The Royal Swedish Academy of Sciences
Kungliga Vetenskapsakademien
Formation2 June 1739; 283 years ago (2 June 1739)
HeadquartersStockholm, Sweden
Membership
470 Members
(including 175 Foreign members)
President
Dan Larhammar
Secretary General
Hans Ellegren
Websitekva.se/en

The Royal Swedish Academy of Sciences (Swedish: Kungliga Vetenskapsakademien) is one of the royal academies of Sweden. Founded on 2 June 1739, it is an independent, non-governmental scientific organization that takes special responsibility for promoting natural sciences and mathematics and strengthening their influence in society, whilst endeavouring to promote the exchange of ideas between various disciplines.

The goals of the academy are:

Every year, the academy awards the Nobel Prizes in physics and chemistry, the Sveriges Riksbank Prize in Economic Sciences in Memory of Alfred Nobel, the Crafoord Prize, the Sjöberg Prize and several other awards. The Academy maintains close relations with foreign academies, learned societies and international scientific organizations and also promotes international scientific cooperation. The Academy of Sciences is located within the Stockholm region's Royal National City Park.

Prizes

Nobel Chemistry Prize, news conference (2008)
Nobel Chemistry Prize, news conference (2008)

International prizes

National prizes

Members

The academy has elected about 1,700 Swedish and 1,200 foreign members since it was founded in 1739. Today the academy has about 470 Swedish and 175 foreign members which are divided into ten "classes", representing ten various scientific disciplines:[9]

List of Secretary Generals

Anders Johan von Höpken, the first Secretary
Anders Johan von Höpken, the first Secretary

The following persons have served as permanent secretaries of the academy:

Publications

Kongl. Svenska Vetenskaps-Academiens handlingar, volume XI (1750).
Kongl. Svenska Vetenskaps-Academiens handlingar, volume XI (1750).

The transactions of the Academy (Vetenskapsakademiens handlingar) were published as its main series between 1739 and 1974. In parallel, other major series have appeared and gone:

The academy started publishing annual reports in physics and chemistry (1826), technology (1827), botany (1831), and zoology (1832). These lasted into the 1860s, when they were replaced by the single Bihang series (meaning: supplement to the transactions). Starting in 1887, this series was once again split into four sections (afdelning), which in 1903 became independent scientific journals of their own, titled "Arkiv för..." (archive for...). These included:

Further restructuring of their topics occurred in 1949 and 1974. Other defunct journals of the Academy include:

Current publications

History

The academy was founded on 2 June 1739 by naturalist Carl Linnaeus, mercantilist Jonas Alströmer, mechanical engineer Mårten Triewald, civil servants Sten Carl Bielke and Carl Wilhelm Cederhielm, and statesman/author Anders Johan von Höpken.[12]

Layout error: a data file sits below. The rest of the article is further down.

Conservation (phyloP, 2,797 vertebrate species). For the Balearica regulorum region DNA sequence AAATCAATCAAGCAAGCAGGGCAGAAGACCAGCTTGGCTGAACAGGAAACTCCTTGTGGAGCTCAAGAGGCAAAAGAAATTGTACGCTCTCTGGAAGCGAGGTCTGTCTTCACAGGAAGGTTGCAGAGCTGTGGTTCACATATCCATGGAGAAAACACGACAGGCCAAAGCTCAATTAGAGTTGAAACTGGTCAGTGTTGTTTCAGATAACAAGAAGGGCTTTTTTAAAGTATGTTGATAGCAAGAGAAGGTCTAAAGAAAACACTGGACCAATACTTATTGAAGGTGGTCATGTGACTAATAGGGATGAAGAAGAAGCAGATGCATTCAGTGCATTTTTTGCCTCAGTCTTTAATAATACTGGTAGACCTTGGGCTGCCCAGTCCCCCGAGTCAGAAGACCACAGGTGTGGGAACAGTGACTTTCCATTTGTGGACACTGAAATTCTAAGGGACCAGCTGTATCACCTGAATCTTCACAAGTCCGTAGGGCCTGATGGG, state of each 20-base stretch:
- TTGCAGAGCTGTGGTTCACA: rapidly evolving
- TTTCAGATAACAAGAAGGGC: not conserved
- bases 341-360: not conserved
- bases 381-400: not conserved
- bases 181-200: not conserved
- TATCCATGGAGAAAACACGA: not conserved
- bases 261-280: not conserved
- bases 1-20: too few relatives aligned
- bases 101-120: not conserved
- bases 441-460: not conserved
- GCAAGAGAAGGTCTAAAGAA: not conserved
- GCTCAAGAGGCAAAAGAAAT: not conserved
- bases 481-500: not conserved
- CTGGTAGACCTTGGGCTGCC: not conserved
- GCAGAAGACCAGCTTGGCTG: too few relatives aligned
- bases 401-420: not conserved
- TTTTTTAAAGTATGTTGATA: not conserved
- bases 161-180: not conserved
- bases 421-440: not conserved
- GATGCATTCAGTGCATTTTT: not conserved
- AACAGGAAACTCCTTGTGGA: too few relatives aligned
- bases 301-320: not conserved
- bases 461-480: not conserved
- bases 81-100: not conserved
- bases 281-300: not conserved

The purpose of the academy was to focus on practically useful knowledge, and to publish in Swedish in order to widely disseminate the academy's findings. The academy was intended to be different from the Royal Society of Sciences in Uppsala, which had been founded in 1719 and published in Latin. The location close to the commercial activities in Sweden's capital (which unlike Uppsala did not have a university at this time) was also intentional. The academy was modeled after the Royal Society of London and Academie Royale des Sciences in Paris, France, which some of the founding members were familiar with.

See also

References

  1. ^ "Nobel Prizes – The Royal Swedish Academy of Sciences". www.kva.se. Retrieved 4 July 2017.
  2. ^ "Prize in Economic Sciences – The Royal Swedish Academy of Sciences". www.kva.se. Retrieved 4 July 2017.
  3. ^ "Crafoord Prize – The Royal Swedish Academy of Sciences". www.kva.se. Retrieved 4 July 2017.
  4. ^ "Sjöberg Prize – The Royal Swedish Academy of Sciences". www.kva.se. Retrieved 4 July 2017.
  5. ^ "Rolf Schock Prizes – The Royal Swedish Academy of Sciences". www.kva.se. Retrieved 4 July 2017.
  6. ^ "Gregori Aminoff Prize – The Royal Swedish Academy of Sciences". www.kva.se. Retrieved 4 July 2017.
  7. ^ "Tobias Prize – The Royal Swedish Academy of Sciences". www.kva.se. Retrieved 4 July 2017.
  8. ^ "ICRP - Awards". www.icrp.org. Retrieved 5 January 2022.((cite web)): CS1 maint: url-status (link)
  9. ^ "The members – The Royal Swedish Academy of Sciences". www.kva.se. Retrieved 4 July 2017.
  10. ^ Center for Molecular Medicine, "Göran K. Hansson new Permanent Secretary for the Royal Swedish Academy of Sciences", 2015.
  11. ^ Electronic transactions on artificial intelligence : ETAI. (Journal, magazine, 1997) [WorldCat.org]. worldcat.org. OCLC 1001705427. Retrieved 1 July 2020.
  12. ^ "History". The Royal Swedish Academy of Sciences. Retrieved 18 October 2009.